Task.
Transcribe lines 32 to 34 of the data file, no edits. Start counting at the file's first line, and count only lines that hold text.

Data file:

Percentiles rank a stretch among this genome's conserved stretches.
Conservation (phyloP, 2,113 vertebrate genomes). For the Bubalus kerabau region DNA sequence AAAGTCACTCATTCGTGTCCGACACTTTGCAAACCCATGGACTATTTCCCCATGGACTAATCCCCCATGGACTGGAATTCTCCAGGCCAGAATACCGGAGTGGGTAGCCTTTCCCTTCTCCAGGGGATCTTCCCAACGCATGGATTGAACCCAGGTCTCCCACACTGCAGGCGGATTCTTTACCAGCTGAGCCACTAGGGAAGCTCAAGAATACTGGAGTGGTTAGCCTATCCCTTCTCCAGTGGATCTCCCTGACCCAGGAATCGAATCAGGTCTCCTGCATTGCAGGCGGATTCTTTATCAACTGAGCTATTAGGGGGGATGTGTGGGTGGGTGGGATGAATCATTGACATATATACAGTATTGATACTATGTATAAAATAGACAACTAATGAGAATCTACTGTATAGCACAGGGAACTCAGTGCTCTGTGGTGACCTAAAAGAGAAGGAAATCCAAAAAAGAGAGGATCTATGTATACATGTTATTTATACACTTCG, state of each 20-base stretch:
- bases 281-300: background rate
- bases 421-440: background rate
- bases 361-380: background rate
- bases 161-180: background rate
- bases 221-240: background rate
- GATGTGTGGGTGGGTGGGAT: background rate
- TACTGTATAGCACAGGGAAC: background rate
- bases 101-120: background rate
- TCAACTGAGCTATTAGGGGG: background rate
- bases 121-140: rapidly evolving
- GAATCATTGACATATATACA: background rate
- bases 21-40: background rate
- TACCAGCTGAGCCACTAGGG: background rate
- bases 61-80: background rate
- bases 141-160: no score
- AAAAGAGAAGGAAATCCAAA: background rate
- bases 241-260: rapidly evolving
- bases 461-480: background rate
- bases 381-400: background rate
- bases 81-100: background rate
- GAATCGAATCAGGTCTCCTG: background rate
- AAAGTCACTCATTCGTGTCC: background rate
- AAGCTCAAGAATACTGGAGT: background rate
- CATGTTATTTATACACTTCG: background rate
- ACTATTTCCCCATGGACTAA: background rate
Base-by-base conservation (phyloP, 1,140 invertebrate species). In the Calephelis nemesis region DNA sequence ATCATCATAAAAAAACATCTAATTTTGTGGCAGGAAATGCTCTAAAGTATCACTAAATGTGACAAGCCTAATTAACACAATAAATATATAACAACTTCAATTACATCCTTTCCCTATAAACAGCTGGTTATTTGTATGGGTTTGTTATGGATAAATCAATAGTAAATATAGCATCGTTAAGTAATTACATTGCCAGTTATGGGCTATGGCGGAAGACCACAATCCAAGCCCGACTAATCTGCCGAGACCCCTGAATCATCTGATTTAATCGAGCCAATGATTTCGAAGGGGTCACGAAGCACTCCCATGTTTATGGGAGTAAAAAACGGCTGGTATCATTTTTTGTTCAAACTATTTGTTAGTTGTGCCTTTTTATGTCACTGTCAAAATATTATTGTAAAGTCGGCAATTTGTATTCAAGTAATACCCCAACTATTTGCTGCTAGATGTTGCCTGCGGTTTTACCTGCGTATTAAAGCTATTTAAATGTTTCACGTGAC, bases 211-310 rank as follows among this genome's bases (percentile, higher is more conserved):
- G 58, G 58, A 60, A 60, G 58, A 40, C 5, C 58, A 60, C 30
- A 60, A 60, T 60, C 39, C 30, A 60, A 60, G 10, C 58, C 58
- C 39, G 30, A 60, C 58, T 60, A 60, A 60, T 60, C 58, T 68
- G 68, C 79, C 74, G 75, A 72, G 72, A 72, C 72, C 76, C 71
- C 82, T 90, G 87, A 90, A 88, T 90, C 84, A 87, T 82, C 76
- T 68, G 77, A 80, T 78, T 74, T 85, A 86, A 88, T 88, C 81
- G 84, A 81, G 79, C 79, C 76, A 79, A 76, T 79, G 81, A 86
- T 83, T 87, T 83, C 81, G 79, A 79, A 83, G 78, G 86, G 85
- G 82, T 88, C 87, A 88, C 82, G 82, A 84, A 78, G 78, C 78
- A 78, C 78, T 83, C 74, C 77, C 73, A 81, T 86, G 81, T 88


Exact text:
- G 68, C 79, C 74, G 75, A 72, G 72, A 72, C 72, C 76, C 71
- C 82, T 90, G 87, A 90, A 88, T 90, C 84, A 87, T 82, C 76
- T 68, G 77, A 80, T 78, T 74, T 85, A 86, A 88, T 88, C 81